Tuesday, June 07, 2011


"Lawrence S. Eagleburger, a troubleshooting diplomat and senior foreign policy adviser to presidents who served the country for more than 40 years, including 42 days as secretary of state at the close of President George Bush’s term, died on Saturday in Charlottesville, Va. He was 80.

Lawrence S. Eagleburger, center, served as a foreign policy adviser to presidents and as secretary of state for the first President George Bush. He specialized in crises, specifically in the Balkans. The cause was pneumonia, according to a spokeswoman for the family, Anaïs Haase, who said he died at the University of Virginia Medical Center after having a heart attack earlier in the week. He lived in Charlottesville, on a 40-acre estate.

Mr. Eagleburger, a Republican who rose to prominence as the top aide to Henry A. Kissinger in the Nixon and Ford administrations, was candid in his confidential advice and outspoken in his public comments, particularly regarding his unhappiness about the Iraq war started by President George W. Bush.

Over a Foreign Service career that began in the early 1960s, Mr. Eagleburger became known for his dry, sometimes caustic wit, rumpled suits and reliance on a cane, forced upon him by a knee injury and a muscle disorder. Chronic asthma required him to use inhalers, though he continued to smoke.

He specialized in crises, often in Europe and specifically in the Balkans, where he spent seven years over two tours of duty. In the early 1980s, when he served as the ambassador in Belgrade, he was unable to keep Yugoslavia from dissolving several years later.

During the first Bush presidency, Mr. Eagleburger was second in command at the State Department under James A. Baker III, and because of his previous experience in the Middle East as Mr. Kissinger’s aide, he was sent on a delicate mission to Israel in 1991, at the start of the Persian Gulf war, which had been mounted to eject Iraq from Kuwait.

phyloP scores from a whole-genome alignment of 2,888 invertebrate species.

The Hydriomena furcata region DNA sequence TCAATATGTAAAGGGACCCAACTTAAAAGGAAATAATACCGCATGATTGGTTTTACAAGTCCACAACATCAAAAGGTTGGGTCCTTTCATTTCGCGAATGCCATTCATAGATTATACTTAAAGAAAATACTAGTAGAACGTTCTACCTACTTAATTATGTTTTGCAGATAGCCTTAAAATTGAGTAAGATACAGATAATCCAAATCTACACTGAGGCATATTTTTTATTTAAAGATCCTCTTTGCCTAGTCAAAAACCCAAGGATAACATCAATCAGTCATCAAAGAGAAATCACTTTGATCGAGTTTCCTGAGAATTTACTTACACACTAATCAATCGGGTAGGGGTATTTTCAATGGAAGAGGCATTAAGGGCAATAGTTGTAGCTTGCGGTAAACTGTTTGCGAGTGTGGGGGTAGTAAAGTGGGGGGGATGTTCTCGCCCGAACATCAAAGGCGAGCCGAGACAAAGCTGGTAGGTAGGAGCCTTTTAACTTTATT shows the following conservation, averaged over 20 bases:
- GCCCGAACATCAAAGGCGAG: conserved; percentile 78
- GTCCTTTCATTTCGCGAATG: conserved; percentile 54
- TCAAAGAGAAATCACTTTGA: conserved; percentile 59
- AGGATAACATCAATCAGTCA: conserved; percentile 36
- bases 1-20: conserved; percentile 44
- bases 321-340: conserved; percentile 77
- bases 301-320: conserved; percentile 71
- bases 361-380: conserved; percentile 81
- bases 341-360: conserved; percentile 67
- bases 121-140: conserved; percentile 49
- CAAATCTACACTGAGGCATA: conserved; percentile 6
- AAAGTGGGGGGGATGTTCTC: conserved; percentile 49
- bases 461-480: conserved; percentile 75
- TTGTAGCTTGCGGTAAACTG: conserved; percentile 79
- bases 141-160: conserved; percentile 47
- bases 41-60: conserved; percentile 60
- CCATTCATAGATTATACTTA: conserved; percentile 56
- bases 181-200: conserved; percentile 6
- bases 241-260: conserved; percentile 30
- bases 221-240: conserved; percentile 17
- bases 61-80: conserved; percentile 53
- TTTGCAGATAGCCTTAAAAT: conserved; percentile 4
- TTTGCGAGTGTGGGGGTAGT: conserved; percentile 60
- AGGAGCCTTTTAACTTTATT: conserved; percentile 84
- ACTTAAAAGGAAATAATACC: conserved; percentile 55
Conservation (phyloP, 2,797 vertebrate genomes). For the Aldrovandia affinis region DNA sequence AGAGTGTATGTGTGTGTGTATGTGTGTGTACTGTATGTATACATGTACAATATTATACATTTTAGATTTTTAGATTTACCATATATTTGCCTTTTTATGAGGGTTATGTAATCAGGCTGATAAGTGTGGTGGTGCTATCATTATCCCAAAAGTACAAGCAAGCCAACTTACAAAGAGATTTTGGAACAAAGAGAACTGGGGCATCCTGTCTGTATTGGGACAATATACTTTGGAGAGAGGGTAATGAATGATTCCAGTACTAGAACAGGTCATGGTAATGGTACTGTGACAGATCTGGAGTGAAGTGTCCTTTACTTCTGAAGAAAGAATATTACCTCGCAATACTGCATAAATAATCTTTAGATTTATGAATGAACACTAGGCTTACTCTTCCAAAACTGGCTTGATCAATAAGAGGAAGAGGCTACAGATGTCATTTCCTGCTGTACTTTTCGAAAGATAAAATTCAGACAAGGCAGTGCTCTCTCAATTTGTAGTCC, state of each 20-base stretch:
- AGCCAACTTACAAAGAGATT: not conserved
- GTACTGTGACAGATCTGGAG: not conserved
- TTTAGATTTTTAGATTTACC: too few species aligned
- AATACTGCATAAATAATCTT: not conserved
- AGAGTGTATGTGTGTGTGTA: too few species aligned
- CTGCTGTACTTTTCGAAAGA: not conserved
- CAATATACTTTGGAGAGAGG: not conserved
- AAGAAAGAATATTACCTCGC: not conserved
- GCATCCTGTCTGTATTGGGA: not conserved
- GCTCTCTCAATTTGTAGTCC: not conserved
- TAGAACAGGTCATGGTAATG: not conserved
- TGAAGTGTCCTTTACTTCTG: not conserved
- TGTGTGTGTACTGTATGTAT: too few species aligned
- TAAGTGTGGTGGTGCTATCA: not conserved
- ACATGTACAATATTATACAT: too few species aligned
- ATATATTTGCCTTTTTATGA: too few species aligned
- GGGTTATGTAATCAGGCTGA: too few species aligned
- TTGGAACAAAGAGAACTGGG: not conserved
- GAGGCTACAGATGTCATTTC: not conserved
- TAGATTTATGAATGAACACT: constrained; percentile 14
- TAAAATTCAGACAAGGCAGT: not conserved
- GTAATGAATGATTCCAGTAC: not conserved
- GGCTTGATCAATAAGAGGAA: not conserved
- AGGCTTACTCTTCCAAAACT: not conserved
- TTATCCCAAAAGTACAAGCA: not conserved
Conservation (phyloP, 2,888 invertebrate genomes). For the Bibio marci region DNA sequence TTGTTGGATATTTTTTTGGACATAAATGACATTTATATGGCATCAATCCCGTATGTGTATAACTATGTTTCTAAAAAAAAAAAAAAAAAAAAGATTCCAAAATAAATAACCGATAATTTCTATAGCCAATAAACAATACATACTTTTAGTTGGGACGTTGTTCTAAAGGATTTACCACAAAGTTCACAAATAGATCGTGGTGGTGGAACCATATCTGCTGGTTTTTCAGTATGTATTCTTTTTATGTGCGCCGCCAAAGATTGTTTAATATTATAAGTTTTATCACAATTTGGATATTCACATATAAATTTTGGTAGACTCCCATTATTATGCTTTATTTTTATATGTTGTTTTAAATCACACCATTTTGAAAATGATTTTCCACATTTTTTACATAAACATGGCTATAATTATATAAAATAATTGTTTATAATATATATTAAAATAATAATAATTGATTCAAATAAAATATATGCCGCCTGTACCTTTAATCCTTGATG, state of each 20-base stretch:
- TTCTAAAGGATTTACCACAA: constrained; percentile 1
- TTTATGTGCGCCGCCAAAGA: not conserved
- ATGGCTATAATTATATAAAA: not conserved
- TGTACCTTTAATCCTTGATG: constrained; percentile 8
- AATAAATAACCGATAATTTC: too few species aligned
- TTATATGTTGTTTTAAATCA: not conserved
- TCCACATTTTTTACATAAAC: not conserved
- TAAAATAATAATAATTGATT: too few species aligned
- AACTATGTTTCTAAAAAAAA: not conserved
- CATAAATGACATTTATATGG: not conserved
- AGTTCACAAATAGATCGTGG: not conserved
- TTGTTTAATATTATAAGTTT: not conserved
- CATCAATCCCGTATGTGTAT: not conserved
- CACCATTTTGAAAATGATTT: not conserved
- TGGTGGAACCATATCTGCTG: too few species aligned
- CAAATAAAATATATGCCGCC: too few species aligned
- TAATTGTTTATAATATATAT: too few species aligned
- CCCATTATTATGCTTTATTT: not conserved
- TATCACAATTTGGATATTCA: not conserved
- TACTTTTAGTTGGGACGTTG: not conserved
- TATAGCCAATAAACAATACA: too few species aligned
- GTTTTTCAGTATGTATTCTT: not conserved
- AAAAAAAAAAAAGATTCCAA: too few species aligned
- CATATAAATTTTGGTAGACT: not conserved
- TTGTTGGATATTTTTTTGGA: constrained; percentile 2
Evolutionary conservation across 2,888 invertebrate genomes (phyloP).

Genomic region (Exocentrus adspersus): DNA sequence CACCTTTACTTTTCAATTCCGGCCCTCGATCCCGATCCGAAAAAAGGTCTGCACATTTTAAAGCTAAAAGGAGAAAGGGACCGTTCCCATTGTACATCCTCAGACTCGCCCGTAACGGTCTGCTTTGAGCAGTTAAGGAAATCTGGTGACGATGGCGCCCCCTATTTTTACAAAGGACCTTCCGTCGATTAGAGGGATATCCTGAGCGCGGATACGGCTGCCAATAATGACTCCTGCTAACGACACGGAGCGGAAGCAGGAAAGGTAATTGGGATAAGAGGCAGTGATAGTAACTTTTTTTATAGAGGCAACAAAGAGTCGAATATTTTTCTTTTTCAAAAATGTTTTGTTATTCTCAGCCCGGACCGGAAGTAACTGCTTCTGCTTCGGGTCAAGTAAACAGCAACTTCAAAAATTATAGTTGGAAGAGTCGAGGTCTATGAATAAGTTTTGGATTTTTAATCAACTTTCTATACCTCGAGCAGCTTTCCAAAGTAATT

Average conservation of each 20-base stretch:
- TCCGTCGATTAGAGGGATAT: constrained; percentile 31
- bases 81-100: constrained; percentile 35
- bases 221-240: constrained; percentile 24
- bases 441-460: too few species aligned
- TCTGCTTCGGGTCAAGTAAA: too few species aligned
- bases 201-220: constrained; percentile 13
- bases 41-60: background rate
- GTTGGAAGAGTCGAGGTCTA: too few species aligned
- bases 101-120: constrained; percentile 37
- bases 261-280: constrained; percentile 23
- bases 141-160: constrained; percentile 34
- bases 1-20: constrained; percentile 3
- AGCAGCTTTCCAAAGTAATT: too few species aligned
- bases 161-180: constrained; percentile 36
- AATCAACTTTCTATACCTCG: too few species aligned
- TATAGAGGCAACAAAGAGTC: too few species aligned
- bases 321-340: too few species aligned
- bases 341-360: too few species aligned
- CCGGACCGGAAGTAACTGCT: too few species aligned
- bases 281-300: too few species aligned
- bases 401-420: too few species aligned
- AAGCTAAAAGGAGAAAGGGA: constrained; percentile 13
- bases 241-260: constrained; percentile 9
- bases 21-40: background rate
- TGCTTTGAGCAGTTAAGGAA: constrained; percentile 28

Mr. Eagleburger’s task was to persuade the Israelis under Prime Minister Yitzhak Shamir to stay out of the fight, even though Iraqi Scud missiles were landing in Israel. The United States was concerned then, as it would be 12 years later in the war in Iraq, that Israel not be seen as a military partner, fearing that such a perception would alienate Arab and Muslim states willing to help. His success eventually led to his appointment as secretary of state, the first Foreign Service officer to be so elevated"

Bernard Gwertzman, "Lawrence Eagleburger, a Top Diplomat, Dies at 80," The New York Times. 5 June 2011, in www.nytimes.com.

"The other was Eyre Crowe, 'the Bird', red-headed, crinkled, dowdy, meticulous, a conscientious agnostic with small faith in anything but his brain and his Britain, and with no possessions but a dazzling application which already proclaimed him to be what he was to become, the greatest public servant of his age."

Lord Vansittart, The Mist Procession: The autobiography of Lord Vansittart. (1958), p. 45.

Former Secretary of State, Lawrence Eagleburger, is one of the last of the Kissingerian old-guard, and one of the last, truly erste-klasse, ultra-professional practicioners of the subtle art of diplomacy 1. With his passing the other day, other than Dr. Kissinger himself, there only remains General Scowcroft and former Secretary of State James A. Baker, III. It is truly depressing when one thinks about it, that Eagleburger's tenure at the State Department in the regime of Bush the Elder, has been followed by a unmitigated succession of mediocrities and time-servers: Warren Christopher, Madeleine Albright, Colin Powell, Condoleeza Rice and currently Hillary Clinton. Given this unimpressive roster of individuals in the past nineteen years in the Secretary's chair, is it any great surprise that American diplomacy and indeed American grand strategy, has been so lackluster if not indeed dysfunctional? I for one, do not see any likelihood of great improvement, as long as the post of Secretary of State, is occupied by individuals who are almost completely unequipped for the post and its powers and functions.

1. In volume two of his memoirs, Kissinger refers to the following individuals as: "my close associates - General Scowcroft, Larry Eagleberger, Winston Lord, Jonathan Howe, Richard H. Solomon, and Peter Rodman". See: Henry A. Kissinger, Years of Upheaval. (1982), p. 366. One might point out though that the above list omits, two essential figures in Kissinger's coterie: Alexander Haig and William Hyland.


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